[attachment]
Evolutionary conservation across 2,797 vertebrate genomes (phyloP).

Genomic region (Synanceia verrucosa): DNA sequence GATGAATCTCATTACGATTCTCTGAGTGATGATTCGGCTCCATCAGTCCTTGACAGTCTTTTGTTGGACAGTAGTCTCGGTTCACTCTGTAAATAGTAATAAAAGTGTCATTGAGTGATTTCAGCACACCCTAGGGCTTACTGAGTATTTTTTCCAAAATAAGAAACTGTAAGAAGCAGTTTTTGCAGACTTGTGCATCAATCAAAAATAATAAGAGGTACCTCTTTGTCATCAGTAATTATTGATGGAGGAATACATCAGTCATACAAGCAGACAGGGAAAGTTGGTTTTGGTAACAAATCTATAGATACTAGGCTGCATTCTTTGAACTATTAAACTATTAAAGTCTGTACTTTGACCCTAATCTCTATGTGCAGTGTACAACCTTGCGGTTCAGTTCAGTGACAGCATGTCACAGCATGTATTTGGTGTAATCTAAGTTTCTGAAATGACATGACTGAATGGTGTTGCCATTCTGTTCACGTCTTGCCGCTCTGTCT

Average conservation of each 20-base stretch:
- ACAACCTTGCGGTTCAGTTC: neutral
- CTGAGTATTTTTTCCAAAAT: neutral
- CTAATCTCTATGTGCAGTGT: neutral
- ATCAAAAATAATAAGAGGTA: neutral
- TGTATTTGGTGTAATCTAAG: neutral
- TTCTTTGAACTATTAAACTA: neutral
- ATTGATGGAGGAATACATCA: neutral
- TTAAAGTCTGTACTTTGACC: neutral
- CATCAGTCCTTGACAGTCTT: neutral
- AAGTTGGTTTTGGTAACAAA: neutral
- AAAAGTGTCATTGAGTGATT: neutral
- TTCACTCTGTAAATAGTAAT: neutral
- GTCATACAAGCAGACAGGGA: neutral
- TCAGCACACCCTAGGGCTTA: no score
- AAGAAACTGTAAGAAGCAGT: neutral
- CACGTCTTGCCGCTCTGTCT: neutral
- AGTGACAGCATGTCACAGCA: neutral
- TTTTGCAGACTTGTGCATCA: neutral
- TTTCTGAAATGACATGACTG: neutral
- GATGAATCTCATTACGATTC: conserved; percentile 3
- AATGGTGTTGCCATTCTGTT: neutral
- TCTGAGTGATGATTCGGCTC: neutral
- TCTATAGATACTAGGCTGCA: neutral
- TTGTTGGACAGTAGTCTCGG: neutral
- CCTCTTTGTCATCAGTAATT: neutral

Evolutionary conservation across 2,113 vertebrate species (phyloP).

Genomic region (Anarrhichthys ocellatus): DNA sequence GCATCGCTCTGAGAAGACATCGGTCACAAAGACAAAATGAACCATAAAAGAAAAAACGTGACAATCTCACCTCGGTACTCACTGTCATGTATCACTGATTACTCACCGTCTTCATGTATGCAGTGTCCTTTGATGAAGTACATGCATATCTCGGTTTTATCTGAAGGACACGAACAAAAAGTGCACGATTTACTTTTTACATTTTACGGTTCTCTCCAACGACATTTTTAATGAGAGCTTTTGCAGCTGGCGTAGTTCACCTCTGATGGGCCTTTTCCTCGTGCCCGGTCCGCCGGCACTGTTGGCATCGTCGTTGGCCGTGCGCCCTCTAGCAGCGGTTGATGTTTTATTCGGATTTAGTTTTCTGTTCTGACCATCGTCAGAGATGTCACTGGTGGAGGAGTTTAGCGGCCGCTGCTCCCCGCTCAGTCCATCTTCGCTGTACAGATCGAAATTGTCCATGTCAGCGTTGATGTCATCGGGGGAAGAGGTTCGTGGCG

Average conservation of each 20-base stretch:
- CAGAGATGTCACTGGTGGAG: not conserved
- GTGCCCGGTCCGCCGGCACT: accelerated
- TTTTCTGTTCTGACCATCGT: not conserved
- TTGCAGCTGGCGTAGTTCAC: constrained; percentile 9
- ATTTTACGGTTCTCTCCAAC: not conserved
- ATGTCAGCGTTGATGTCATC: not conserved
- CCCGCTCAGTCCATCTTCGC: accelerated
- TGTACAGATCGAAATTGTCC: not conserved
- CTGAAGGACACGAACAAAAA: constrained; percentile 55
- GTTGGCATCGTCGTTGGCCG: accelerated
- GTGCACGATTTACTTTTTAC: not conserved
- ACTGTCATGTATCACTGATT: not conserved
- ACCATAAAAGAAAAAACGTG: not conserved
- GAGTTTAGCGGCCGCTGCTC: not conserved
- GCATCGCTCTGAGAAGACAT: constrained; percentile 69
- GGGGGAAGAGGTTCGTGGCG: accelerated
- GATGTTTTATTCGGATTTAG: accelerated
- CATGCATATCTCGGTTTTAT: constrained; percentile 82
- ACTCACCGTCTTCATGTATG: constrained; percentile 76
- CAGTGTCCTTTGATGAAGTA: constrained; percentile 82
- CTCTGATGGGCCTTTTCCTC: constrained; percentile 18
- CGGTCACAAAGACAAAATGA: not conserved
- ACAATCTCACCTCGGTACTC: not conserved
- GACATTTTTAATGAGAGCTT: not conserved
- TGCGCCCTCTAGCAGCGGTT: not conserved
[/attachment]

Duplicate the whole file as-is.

Evolutionary conservation across 2,797 vertebrate genomes (phyloP).

Genomic region (Synanceia verrucosa): DNA sequence GATGAATCTCATTACGATTCTCTGAGTGATGATTCGGCTCCATCAGTCCTTGACAGTCTTTTGTTGGACAGTAGTCTCGGTTCACTCTGTAAATAGTAATAAAAGTGTCATTGAGTGATTTCAGCACACCCTAGGGCTTACTGAGTATTTTTTCCAAAATAAGAAACTGTAAGAAGCAGTTTTTGCAGACTTGTGCATCAATCAAAAATAATAAGAGGTACCTCTTTGTCATCAGTAATTATTGATGGAGGAATACATCAGTCATACAAGCAGACAGGGAAAGTTGGTTTTGGTAACAAATCTATAGATACTAGGCTGCATTCTTTGAACTATTAAACTATTAAAGTCTGTACTTTGACCCTAATCTCTATGTGCAGTGTACAACCTTGCGGTTCAGTTCAGTGACAGCATGTCACAGCATGTATTTGGTGTAATCTAAGTTTCTGAAATGACATGACTGAATGGTGTTGCCATTCTGTTCACGTCTTGCCGCTCTGTCT

Average conservation of each 20-base stretch:
- ACAACCTTGCGGTTCAGTTC: neutral
- CTGAGTATTTTTTCCAAAAT: neutral
- CTAATCTCTATGTGCAGTGT: neutral
- ATCAAAAATAATAAGAGGTA: neutral
- TGTATTTGGTGTAATCTAAG: neutral
- TTCTTTGAACTATTAAACTA: neutral
- ATTGATGGAGGAATACATCA: neutral
- TTAAAGTCTGTACTTTGACC: neutral
- CATCAGTCCTTGACAGTCTT: neutral
- AAGTTGGTTTTGGTAACAAA: neutral
- AAAAGTGTCATTGAGTGATT: neutral
- TTCACTCTGTAAATAGTAAT: neutral
- GTCATACAAGCAGACAGGGA: neutral
- TCAGCACACCCTAGGGCTTA: no score
- AAGAAACTGTAAGAAGCAGT: neutral
- CACGTCTTGCCGCTCTGTCT: neutral
- AGTGACAGCATGTCACAGCA: neutral
- TTTTGCAGACTTGTGCATCA: neutral
- TTTCTGAAATGACATGACTG: neutral
- GATGAATCTCATTACGATTC: conserved; percentile 3
- AATGGTGTTGCCATTCTGTT: neutral
- TCTGAGTGATGATTCGGCTC: neutral
- TCTATAGATACTAGGCTGCA: neutral
- TTGTTGGACAGTAGTCTCGG: neutral
- CCTCTTTGTCATCAGTAATT: neutral

Evolutionary conservation across 2,113 vertebrate species (phyloP).

Genomic region (Anarrhichthys ocellatus): DNA sequence GCATCGCTCTGAGAAGACATCGGTCACAAAGACAAAATGAACCATAAAAGAAAAAACGTGACAATCTCACCTCGGTACTCACTGTCATGTATCACTGATTACTCACCGTCTTCATGTATGCAGTGTCCTTTGATGAAGTACATGCATATCTCGGTTTTATCTGAAGGACACGAACAAAAAGTGCACGATTTACTTTTTACATTTTACGGTTCTCTCCAACGACATTTTTAATGAGAGCTTTTGCAGCTGGCGTAGTTCACCTCTGATGGGCCTTTTCCTCGTGCCCGGTCCGCCGGCACTGTTGGCATCGTCGTTGGCCGTGCGCCCTCTAGCAGCGGTTGATGTTTTATTCGGATTTAGTTTTCTGTTCTGACCATCGTCAGAGATGTCACTGGTGGAGGAGTTTAGCGGCCGCTGCTCCCCGCTCAGTCCATCTTCGCTGTACAGATCGAAATTGTCCATGTCAGCGTTGATGTCATCGGGGGAAGAGGTTCGTGGCG

Average conservation of each 20-base stretch:
- CAGAGATGTCACTGGTGGAG: not conserved
- GTGCCCGGTCCGCCGGCACT: accelerated
- TTTTCTGTTCTGACCATCGT: not conserved
- TTGCAGCTGGCGTAGTTCAC: constrained; percentile 9
- ATTTTACGGTTCTCTCCAAC: not conserved
- ATGTCAGCGTTGATGTCATC: not conserved
- CCCGCTCAGTCCATCTTCGC: accelerated
- TGTACAGATCGAAATTGTCC: not conserved
- CTGAAGGACACGAACAAAAA: constrained; percentile 55
- GTTGGCATCGTCGTTGGCCG: accelerated
- GTGCACGATTTACTTTTTAC: not conserved
- ACTGTCATGTATCACTGATT: not conserved
- ACCATAAAAGAAAAAACGTG: not conserved
- GAGTTTAGCGGCCGCTGCTC: not conserved
- GCATCGCTCTGAGAAGACAT: constrained; percentile 69
- GGGGGAAGAGGTTCGTGGCG: accelerated
- GATGTTTTATTCGGATTTAG: accelerated
- CATGCATATCTCGGTTTTAT: constrained; percentile 82
- ACTCACCGTCTTCATGTATG: constrained; percentile 76
- CAGTGTCCTTTGATGAAGTA: constrained; percentile 82
- CTCTGATGGGCCTTTTCCTC: constrained; percentile 18
- CGGTCACAAAGACAAAATGA: not conserved
- ACAATCTCACCTCGGTACTC: not conserved
- GACATTTTTAATGAGAGCTT: not conserved
- TGCGCCCTCTAGCAGCGGTT: not conserved